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- 1. APCOM 2009 Tonnage Uncertainty Assessment of Vein Type Deposits Using Distance Functions and Location-Dependent Variograms David F. Machuca-Mory, Michael J. Munroe and Clayton V. Deutsch Centre for Computational Geostatistics School of Mining and Petroleum Engineering Department of Civil & Environmental Engineering University of Alberta
- 2. Outline • Introduction • Distance Function Methodology • Locally Stationary Geostatistics • Example • Conclusions (c) David F. Machuca-Mory, 2009 1
- 3. Introduction (1/2) • 3D modelling is required for delimiting geologically and statistically homogeneous zones. • Traditionally this is achieved by wireframe interpolation of interpreted geological sections: – Highly dependent of a particular geological interpretation – Can be highly demanding in professional effort – Alternative scenarios may be difficult to produce – No assessment of uncertainty provided • Simulation techniques can be used for assessing the uncertainty of categorical variables – They require heavy computational effort – Results are not always geologically realistic (c) David F. Machuca-Mory, 2009 2
- 4. Introduction (1/2) • Rapid geological modelling based on Radial Basis Functions (RBF) – Fast for generating multiple alternative interpretation – Locally varying orientations are possible – No uncertainty assessment provided • Proposed Approach: – Distance functions are used for coding the sample distance to the contact. – Locally stationary variogram models adapts to changes in the orientation, range and style of the spatial continuity of the vein/waste indicator., – The interpolation of the distance coding is done by locally stationary simple kriging with locally stationary variograms/correlograms (c) David F. Machuca-Mory, 2009 3
- 5. Outline • Introduction • Distance Function Methodology • Locally Stationary Geostatistics • Example • Conclusions (c) David F. Machuca-Mory, 2009 4
- 6. Distance Function (1/2) +10 +14.1 +9 +13.5 • Beginning from the indicator coding of +8 +12.8 intervals: +7 +12.2 +6 +11.7 +10.0 1, if uα is located within the vein +5 +11.2 VI (uα ) = +4 +10.8 0, otherwise +3 +10.4 +2 +10.2 +1 +10.1 • The anisotropic distance between -1 +10.0 +10.0 samples and contacts: -2 Distance Function (DF): +10.0 -3 Shortest Distance +10.0 -4 Between Points with +10.0 2 2 2 -3 dx ′ dy ′ dz ′ Different Vein Indicator +10.0 DF (uα ) = + ′ + ′ -2 (VI) +10.0 hx ′ hy hz -1 +10.0 +1 +10.1 +2 +10.2 +3 +10.4 • Is modified by +4 +10.8 +5 +11.2 ( DF (uα ) + C ) / β if VI (uα ) = 0 +6 +11.7 DFmod (uα ) = +7 +12.2 −( DF (uα ) + C ) ⋅ β if VI (uα ) = +8 1 +12.8 +9 +13.5 +10 +14.1 (c) David F. Machuca-Mory, 2009 5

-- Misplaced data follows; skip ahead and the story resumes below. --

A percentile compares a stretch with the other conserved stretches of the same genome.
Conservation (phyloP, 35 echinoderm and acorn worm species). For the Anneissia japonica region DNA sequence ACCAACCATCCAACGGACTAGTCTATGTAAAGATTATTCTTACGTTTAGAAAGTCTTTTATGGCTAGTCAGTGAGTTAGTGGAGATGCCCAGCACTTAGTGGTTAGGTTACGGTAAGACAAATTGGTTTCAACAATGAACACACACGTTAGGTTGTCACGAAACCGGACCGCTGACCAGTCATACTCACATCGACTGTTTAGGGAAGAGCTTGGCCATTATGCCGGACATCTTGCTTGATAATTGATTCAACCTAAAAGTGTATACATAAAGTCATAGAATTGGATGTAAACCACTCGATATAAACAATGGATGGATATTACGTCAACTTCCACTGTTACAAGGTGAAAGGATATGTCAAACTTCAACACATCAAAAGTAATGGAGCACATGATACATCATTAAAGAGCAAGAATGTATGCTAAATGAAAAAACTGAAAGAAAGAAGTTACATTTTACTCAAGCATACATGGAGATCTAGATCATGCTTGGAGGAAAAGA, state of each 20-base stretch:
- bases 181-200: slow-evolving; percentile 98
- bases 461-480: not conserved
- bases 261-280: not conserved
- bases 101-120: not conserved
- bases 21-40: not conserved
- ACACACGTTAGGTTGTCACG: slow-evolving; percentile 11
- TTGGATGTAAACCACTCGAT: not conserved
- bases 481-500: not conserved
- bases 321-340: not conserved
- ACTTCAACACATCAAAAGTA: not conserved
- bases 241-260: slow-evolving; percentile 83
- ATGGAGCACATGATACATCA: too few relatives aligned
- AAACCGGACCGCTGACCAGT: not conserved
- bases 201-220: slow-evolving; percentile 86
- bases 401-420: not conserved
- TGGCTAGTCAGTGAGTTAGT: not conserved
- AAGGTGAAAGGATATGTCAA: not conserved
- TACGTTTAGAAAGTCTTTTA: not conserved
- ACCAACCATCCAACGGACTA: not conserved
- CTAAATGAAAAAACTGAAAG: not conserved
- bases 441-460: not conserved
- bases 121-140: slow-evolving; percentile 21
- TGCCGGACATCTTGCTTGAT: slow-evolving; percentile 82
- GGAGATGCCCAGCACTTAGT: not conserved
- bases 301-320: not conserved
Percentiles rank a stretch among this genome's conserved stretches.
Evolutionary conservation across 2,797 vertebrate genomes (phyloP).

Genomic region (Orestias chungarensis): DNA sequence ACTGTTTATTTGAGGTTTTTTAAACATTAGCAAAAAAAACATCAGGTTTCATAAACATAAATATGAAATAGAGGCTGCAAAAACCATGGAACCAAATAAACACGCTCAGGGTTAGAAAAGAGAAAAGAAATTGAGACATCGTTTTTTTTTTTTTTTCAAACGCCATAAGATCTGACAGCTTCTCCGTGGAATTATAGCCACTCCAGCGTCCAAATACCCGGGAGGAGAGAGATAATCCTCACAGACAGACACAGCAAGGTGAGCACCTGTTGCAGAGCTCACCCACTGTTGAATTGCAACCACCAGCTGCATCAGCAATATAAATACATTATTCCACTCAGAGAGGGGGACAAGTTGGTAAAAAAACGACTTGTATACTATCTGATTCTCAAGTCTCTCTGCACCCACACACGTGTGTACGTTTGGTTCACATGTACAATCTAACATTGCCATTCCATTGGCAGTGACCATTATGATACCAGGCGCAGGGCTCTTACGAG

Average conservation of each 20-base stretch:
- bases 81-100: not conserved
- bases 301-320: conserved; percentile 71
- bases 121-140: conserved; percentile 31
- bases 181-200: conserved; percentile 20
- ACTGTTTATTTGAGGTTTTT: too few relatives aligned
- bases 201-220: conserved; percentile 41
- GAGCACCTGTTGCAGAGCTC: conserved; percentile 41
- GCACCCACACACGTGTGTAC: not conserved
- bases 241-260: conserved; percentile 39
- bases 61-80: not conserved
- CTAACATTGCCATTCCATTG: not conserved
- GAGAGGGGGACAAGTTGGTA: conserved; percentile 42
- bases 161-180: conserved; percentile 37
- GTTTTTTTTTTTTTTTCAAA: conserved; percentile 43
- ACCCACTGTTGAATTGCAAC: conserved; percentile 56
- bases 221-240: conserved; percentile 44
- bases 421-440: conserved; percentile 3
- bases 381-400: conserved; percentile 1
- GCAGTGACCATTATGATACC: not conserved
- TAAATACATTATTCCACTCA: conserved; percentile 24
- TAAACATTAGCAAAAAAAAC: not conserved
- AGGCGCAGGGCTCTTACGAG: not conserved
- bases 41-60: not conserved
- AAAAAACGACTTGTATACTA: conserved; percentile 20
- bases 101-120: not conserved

- 7. Distance Function (2/2) Outer Limit (Maximum) ( DF (uα ) + C ) / β if VI (uα ) = Limit (Minimum) 0 ISO zero (Middle) Inner DFmod (uα ) = −( DF (uα ) + C ) ⋅ β if VI (uα ) = 1 Non • C is proportional to the width of the uncertainty Vein bandwidth . ∆C − ∆C + Vein Uncertainty Bandwidth Dilated (Increasing β ) • β controls the position of the iso-zero surface ISO Zero (β =1) Non Eroded (Decreasing β ) • β >1 dilates the iso-zero. Vein • β <1 erodes the iso-zero. Vein β β Position of ISO zero and Uncertainty bandwidth (c) David F. Machuca-Mory, 2009 6
- 8. Selection of Distance Function Parameters • Empirical selection, based on: O1 = 0 – Predetermined values O1 > 0 TTrue – Expert knowledge • Partial Calibration O1 < 0 T* – C is chosen based on expert judgement. – β is modified until p50 volume coincides with data ore/waste proportions or a deterministic model. • Full Calibration, several C and β values are tried until: 1.0 O2 = 0 O2 > 0 Bias is minimum: Uncertainty is fair : 0.8 np Actual Fraction E {T * − T } ∑ (P i * − Pi ) 0.6 O1 = 0 O2 = i =1 0 0.4 E {T } np O2 < 0 ∑P 0.2 i 0.0 i =1 0.0 0.2 0.4 0.6 0.8 1.0 Probability Interval -p T*: DF model tonnage P*: DF model P interval T : reference model tonnage (c) David F. Machuca-Mory, 2009 P : Actual fraction 7
- 9. Uncertainty Thresholds • Simple Kriging is used for interpolating the DF values. Non Vein • The the inner and outer limits of the uncertainty bandwidth, DFmin and DFmax, respectively, are within the range: Vein DFmin DFmax 1 1 C ⋅ DS [ DFmin , DFmax ] =− C ⋅ DS ⋅ β , 2 2 β with DS = drillhole spacing • The p value of each cell is calculated by: Outside DF * − DFmin >1 DFmax p= Non DFmax − DFmin Vein with DF* = interpolated distance value DFmin Vein Inside <1 (c) David F. Machuca-Mory, 2009 8
- 10. Outline • Introduction • Distance Function Methodology • Locally Stationary Geostatistics • Example • Conclusions (c) David F. Machuca-Mory, 2009 9
- 11. The Assumption of Local-Stationarity • Standard geostatistical techniques are constrained by the assumption of strict stationarity. • The assumption of local stationarity is proposed: { Prob {Z (uα ) < z1 ,..., Z (u n ) <= Prob Z (uα + h) < z1 ,..., Z (u n + h) < z K ; o j z K ; oi } } ∀ uα , u β + h ∈ D, and only if i =j • Under this assumption the distributions and their statistics are specific of each location. • These are obtained by weighting the sample values z (u n ) inversely proportional to their distance to the prediction point o. • The same set of weights modify all the required statistics. • In estimation and simulation, these are updated at every prediction location. (c) David F. Machuca-Mory, 2009 10